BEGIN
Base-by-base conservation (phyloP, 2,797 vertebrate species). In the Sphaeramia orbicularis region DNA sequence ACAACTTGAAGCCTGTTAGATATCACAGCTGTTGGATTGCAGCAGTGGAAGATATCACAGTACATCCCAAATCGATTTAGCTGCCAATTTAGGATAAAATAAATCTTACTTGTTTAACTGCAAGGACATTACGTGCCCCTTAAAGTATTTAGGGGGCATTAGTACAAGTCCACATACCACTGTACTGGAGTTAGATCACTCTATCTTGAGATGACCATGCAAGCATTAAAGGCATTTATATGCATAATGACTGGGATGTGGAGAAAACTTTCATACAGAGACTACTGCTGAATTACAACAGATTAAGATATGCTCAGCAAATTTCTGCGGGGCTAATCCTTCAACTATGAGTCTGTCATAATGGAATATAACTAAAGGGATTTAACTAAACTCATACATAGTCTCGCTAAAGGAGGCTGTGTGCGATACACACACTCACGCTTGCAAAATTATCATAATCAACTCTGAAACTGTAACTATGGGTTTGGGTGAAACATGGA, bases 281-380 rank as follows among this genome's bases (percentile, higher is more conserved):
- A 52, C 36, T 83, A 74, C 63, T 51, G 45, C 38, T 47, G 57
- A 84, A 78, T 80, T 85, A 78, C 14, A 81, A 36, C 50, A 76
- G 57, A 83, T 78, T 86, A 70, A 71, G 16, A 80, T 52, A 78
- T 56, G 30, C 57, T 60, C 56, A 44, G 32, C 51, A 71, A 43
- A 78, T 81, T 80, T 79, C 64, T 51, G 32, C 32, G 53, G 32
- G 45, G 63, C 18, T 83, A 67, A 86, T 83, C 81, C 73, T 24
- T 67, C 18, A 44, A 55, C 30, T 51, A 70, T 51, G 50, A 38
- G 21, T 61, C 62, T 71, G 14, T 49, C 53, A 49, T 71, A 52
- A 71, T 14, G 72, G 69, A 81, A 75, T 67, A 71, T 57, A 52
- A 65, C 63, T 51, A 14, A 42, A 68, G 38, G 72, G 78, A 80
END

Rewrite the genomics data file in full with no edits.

Base-by-base conservation (phyloP, 2,797 vertebrate species). In the Sphaeramia orbicularis region DNA sequence ACAACTTGAAGCCTGTTAGATATCACAGCTGTTGGATTGCAGCAGTGGAAGATATCACAGTACATCCCAAATCGATTTAGCTGCCAATTTAGGATAAAATAAATCTTACTTGTTTAACTGCAAGGACATTACGTGCCCCTTAAAGTATTTAGGGGGCATTAGTACAAGTCCACATACCACTGTACTGGAGTTAGATCACTCTATCTTGAGATGACCATGCAAGCATTAAAGGCATTTATATGCATAATGACTGGGATGTGGAGAAAACTTTCATACAGAGACTACTGCTGAATTACAACAGATTAAGATATGCTCAGCAAATTTCTGCGGGGCTAATCCTTCAACTATGAGTCTGTCATAATGGAATATAACTAAAGGGATTTAACTAAACTCATACATAGTCTCGCTAAAGGAGGCTGTGTGCGATACACACACTCACGCTTGCAAAATTATCATAATCAACTCTGAAACTGTAACTATGGGTTTGGGTGAAACATGGA, bases 281-380 rank as follows among this genome's bases (percentile, higher is more conserved):
- A 52, C 36, T 83, A 74, C 63, T 51, G 45, C 38, T 47, G 57
- A 84, A 78, T 80, T 85, A 78, C 14, A 81, A 36, C 50, A 76
- G 57, A 83, T 78, T 86, A 70, A 71, G 16, A 80, T 52, A 78
- T 56, G 30, C 57, T 60, C 56, A 44, G 32, C 51, A 71, A 43
- A 78, T 81, T 80, T 79, C 64, T 51, G 32, C 32, G 53, G 32
- G 45, G 63, C 18, T 83, A 67, A 86, T 83, C 81, C 73, T 24
- T 67, C 18, A 44, A 55, C 30, T 51, A 70, T 51, G 50, A 38
- G 21, T 61, C 62, T 71, G 14, T 49, C 53, A 49, T 71, A 52
- A 71, T 14, G 72, G 69, A 81, A 75, T 67, A 71, T 57, A 52
- A 65, C 63, T 51, A 14, A 42, A 68, G 38, G 72, G 78, A 80